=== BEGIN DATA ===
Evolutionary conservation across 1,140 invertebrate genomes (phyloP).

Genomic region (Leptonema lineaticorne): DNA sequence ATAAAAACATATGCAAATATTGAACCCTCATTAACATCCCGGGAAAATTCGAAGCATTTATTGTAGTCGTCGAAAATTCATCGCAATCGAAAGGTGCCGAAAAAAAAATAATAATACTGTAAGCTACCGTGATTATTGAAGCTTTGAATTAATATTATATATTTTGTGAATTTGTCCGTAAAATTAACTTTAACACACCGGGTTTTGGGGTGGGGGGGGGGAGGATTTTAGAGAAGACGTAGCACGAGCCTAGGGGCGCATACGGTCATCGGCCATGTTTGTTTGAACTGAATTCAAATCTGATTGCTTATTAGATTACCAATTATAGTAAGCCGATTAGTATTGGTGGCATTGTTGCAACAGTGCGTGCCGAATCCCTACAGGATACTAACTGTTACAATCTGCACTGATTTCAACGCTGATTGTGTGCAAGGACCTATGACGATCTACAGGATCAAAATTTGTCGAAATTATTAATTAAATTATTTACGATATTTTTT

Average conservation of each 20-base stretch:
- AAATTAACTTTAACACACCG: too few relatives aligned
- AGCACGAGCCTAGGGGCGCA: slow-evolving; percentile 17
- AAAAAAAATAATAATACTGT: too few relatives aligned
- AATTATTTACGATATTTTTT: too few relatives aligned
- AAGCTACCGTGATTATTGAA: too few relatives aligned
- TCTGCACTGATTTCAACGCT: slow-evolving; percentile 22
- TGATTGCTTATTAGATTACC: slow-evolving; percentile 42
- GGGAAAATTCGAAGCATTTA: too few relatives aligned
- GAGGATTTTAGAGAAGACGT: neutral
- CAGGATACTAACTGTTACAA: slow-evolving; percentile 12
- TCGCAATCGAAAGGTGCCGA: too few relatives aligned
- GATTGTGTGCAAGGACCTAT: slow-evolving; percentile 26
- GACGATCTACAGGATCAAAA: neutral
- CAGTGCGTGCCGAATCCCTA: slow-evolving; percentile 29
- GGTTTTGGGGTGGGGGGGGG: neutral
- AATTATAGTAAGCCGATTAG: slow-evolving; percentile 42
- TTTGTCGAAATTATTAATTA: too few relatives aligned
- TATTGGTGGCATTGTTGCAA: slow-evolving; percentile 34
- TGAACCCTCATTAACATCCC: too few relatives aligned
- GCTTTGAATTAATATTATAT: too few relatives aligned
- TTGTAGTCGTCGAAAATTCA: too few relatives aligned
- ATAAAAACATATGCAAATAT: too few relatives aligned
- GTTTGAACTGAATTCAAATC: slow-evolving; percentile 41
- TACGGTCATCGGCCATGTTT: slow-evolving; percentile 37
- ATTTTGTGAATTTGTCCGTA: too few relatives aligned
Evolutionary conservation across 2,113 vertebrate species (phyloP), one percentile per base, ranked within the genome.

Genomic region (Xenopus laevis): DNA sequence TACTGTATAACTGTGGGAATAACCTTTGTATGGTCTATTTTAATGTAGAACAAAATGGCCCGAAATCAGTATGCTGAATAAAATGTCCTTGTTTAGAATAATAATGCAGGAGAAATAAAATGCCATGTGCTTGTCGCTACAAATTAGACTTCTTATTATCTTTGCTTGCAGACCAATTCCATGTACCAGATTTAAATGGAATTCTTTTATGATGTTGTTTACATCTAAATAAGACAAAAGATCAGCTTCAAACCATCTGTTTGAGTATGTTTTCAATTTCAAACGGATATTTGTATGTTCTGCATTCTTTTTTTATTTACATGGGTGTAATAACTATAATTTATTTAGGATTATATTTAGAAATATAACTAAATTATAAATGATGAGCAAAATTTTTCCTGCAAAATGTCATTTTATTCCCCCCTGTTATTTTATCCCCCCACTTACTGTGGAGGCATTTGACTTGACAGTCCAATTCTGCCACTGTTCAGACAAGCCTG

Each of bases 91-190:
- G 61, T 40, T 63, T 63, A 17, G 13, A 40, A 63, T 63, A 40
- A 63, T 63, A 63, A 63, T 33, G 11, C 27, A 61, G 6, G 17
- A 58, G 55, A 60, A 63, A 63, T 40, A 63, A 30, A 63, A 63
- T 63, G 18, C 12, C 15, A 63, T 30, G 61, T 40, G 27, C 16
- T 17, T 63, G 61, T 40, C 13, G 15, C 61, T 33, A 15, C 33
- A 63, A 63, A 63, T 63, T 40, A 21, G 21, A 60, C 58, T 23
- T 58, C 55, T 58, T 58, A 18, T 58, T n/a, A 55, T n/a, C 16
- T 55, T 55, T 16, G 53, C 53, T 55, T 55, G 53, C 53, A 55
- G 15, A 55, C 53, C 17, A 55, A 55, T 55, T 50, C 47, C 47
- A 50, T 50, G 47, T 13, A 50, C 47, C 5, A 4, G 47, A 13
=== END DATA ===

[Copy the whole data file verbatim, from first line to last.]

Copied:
Evolutionary conservation across 1,140 invertebrate genomes (phyloP).

Genomic region (Leptonema lineaticorne): DNA sequence ATAAAAACATATGCAAATATTGAACCCTCATTAACATCCCGGGAAAATTCGAAGCATTTATTGTAGTCGTCGAAAATTCATCGCAATCGAAAGGTGCCGAAAAAAAAATAATAATACTGTAAGCTACCGTGATTATTGAAGCTTTGAATTAATATTATATATTTTGTGAATTTGTCCGTAAAATTAACTTTAACACACCGGGTTTTGGGGTGGGGGGGGGGAGGATTTTAGAGAAGACGTAGCACGAGCCTAGGGGCGCATACGGTCATCGGCCATGTTTGTTTGAACTGAATTCAAATCTGATTGCTTATTAGATTACCAATTATAGTAAGCCGATTAGTATTGGTGGCATTGTTGCAACAGTGCGTGCCGAATCCCTACAGGATACTAACTGTTACAATCTGCACTGATTTCAACGCTGATTGTGTGCAAGGACCTATGACGATCTACAGGATCAAAATTTGTCGAAATTATTAATTAAATTATTTACGATATTTTTT

Average conservation of each 20-base stretch:
- AAATTAACTTTAACACACCG: too few relatives aligned
- AGCACGAGCCTAGGGGCGCA: slow-evolving; percentile 17
- AAAAAAAATAATAATACTGT: too few relatives aligned
- AATTATTTACGATATTTTTT: too few relatives aligned
- AAGCTACCGTGATTATTGAA: too few relatives aligned
- TCTGCACTGATTTCAACGCT: slow-evolving; percentile 22
- TGATTGCTTATTAGATTACC: slow-evolving; percentile 42
- GGGAAAATTCGAAGCATTTA: too few relatives aligned
- GAGGATTTTAGAGAAGACGT: neutral
- CAGGATACTAACTGTTACAA: slow-evolving; percentile 12
- TCGCAATCGAAAGGTGCCGA: too few relatives aligned
- GATTGTGTGCAAGGACCTAT: slow-evolving; percentile 26
- GACGATCTACAGGATCAAAA: neutral
- CAGTGCGTGCCGAATCCCTA: slow-evolving; percentile 29
- GGTTTTGGGGTGGGGGGGGG: neutral
- AATTATAGTAAGCCGATTAG: slow-evolving; percentile 42
- TTTGTCGAAATTATTAATTA: too few relatives aligned
- TATTGGTGGCATTGTTGCAA: slow-evolving; percentile 34
- TGAACCCTCATTAACATCCC: too few relatives aligned
- GCTTTGAATTAATATTATAT: too few relatives aligned
- TTGTAGTCGTCGAAAATTCA: too few relatives aligned
- ATAAAAACATATGCAAATAT: too few relatives aligned
- GTTTGAACTGAATTCAAATC: slow-evolving; percentile 41
- TACGGTCATCGGCCATGTTT: slow-evolving; percentile 37
- ATTTTGTGAATTTGTCCGTA: too few relatives aligned
Evolutionary conservation across 2,113 vertebrate species (phyloP), one percentile per base, ranked within the genome.

Genomic region (Xenopus laevis): DNA sequence TACTGTATAACTGTGGGAATAACCTTTGTATGGTCTATTTTAATGTAGAACAAAATGGCCCGAAATCAGTATGCTGAATAAAATGTCCTTGTTTAGAATAATAATGCAGGAGAAATAAAATGCCATGTGCTTGTCGCTACAAATTAGACTTCTTATTATCTTTGCTTGCAGACCAATTCCATGTACCAGATTTAAATGGAATTCTTTTATGATGTTGTTTACATCTAAATAAGACAAAAGATCAGCTTCAAACCATCTGTTTGAGTATGTTTTCAATTTCAAACGGATATTTGTATGTTCTGCATTCTTTTTTTATTTACATGGGTGTAATAACTATAATTTATTTAGGATTATATTTAGAAATATAACTAAATTATAAATGATGAGCAAAATTTTTCCTGCAAAATGTCATTTTATTCCCCCCTGTTATTTTATCCCCCCACTTACTGTGGAGGCATTTGACTTGACAGTCCAATTCTGCCACTGTTCAGACAAGCCTG

Each of bases 91-190:
- G 61, T 40, T 63, T 63, A 17, G 13, A 40, A 63, T 63, A 40
- A 63, T 63, A 63, A 63, T 33, G 11, C 27, A 61, G 6, G 17
- A 58, G 55, A 60, A 63, A 63, T 40, A 63, A 30, A 63, A 63
- T 63, G 18, C 12, C 15, A 63, T 30, G 61, T 40, G 27, C 16
- T 17, T 63, G 61, T 40, C 13, G 15, C 61, T 33, A 15, C 33
- A 63, A 63, A 63, T 63, T 40, A 21, G 21, A 60, C 58, T 23
- T 58, C 55, T 58, T 58, A 18, T 58, T n/a, A 55, T n/a, C 16
- T 55, T 55, T 16, G 53, C 53, T 55, T 55, G 53, C 53, A 55
- G 15, A 55, C 53, C 17, A 55, A 55, T 55, T 50, C 47, C 47
- A 50, T 50, G 47, T 13, A 50, C 47, C 5, A 4, G 47, A 13